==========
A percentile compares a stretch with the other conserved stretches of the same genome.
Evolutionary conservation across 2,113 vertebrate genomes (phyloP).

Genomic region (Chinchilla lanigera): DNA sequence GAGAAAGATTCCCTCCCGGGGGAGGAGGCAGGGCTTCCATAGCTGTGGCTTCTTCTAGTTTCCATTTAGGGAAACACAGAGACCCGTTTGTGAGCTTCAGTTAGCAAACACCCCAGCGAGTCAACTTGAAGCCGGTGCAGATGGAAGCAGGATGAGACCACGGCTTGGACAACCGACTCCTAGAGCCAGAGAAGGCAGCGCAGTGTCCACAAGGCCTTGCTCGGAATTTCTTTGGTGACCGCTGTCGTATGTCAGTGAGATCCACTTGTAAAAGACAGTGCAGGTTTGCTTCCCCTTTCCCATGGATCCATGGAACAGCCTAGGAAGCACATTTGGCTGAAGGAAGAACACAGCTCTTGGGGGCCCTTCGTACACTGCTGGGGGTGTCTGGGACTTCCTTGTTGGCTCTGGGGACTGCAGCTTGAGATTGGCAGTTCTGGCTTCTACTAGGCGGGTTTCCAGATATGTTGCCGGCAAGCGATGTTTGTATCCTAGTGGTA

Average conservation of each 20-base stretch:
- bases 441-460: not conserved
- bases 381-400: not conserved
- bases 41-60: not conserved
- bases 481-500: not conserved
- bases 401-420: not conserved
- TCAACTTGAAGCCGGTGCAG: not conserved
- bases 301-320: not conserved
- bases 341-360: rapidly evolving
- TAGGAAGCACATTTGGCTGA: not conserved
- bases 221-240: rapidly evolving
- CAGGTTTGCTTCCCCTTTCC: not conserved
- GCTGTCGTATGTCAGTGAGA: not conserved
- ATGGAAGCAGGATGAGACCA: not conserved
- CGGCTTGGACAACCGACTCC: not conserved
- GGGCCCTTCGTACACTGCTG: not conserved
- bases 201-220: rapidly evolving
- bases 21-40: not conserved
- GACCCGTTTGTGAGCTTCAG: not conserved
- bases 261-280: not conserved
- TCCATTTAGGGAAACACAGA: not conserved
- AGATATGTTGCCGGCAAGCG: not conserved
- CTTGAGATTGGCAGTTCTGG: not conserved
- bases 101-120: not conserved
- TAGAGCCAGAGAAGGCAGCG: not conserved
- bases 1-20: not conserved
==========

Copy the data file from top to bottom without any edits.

A percentile compares a stretch with the other conserved stretches of the same genome.
Evolutionary conservation across 2,113 vertebrate genomes (phyloP).

Genomic region (Chinchilla lanigera): DNA sequence GAGAAAGATTCCCTCCCGGGGGAGGAGGCAGGGCTTCCATAGCTGTGGCTTCTTCTAGTTTCCATTTAGGGAAACACAGAGACCCGTTTGTGAGCTTCAGTTAGCAAACACCCCAGCGAGTCAACTTGAAGCCGGTGCAGATGGAAGCAGGATGAGACCACGGCTTGGACAACCGACTCCTAGAGCCAGAGAAGGCAGCGCAGTGTCCACAAGGCCTTGCTCGGAATTTCTTTGGTGACCGCTGTCGTATGTCAGTGAGATCCACTTGTAAAAGACAGTGCAGGTTTGCTTCCCCTTTCCCATGGATCCATGGAACAGCCTAGGAAGCACATTTGGCTGAAGGAAGAACACAGCTCTTGGGGGCCCTTCGTACACTGCTGGGGGTGTCTGGGACTTCCTTGTTGGCTCTGGGGACTGCAGCTTGAGATTGGCAGTTCTGGCTTCTACTAGGCGGGTTTCCAGATATGTTGCCGGCAAGCGATGTTTGTATCCTAGTGGTA

Average conservation of each 20-base stretch:
- bases 441-460: not conserved
- bases 381-400: not conserved
- bases 41-60: not conserved
- bases 481-500: not conserved
- bases 401-420: not conserved
- TCAACTTGAAGCCGGTGCAG: not conserved
- bases 301-320: not conserved
- bases 341-360: rapidly evolving
- TAGGAAGCACATTTGGCTGA: not conserved
- bases 221-240: rapidly evolving
- CAGGTTTGCTTCCCCTTTCC: not conserved
- GCTGTCGTATGTCAGTGAGA: not conserved
- ATGGAAGCAGGATGAGACCA: not conserved
- CGGCTTGGACAACCGACTCC: not conserved
- GGGCCCTTCGTACACTGCTG: not conserved
- bases 201-220: rapidly evolving
- bases 21-40: not conserved
- GACCCGTTTGTGAGCTTCAG: not conserved
- bases 261-280: not conserved
- TCCATTTAGGGAAACACAGA: not conserved
- AGATATGTTGCCGGCAAGCG: not conserved
- CTTGAGATTGGCAGTTCTGG: not conserved
- bases 101-120: not conserved
- TAGAGCCAGAGAAGGCAGCG: not conserved
- bases 1-20: not conserved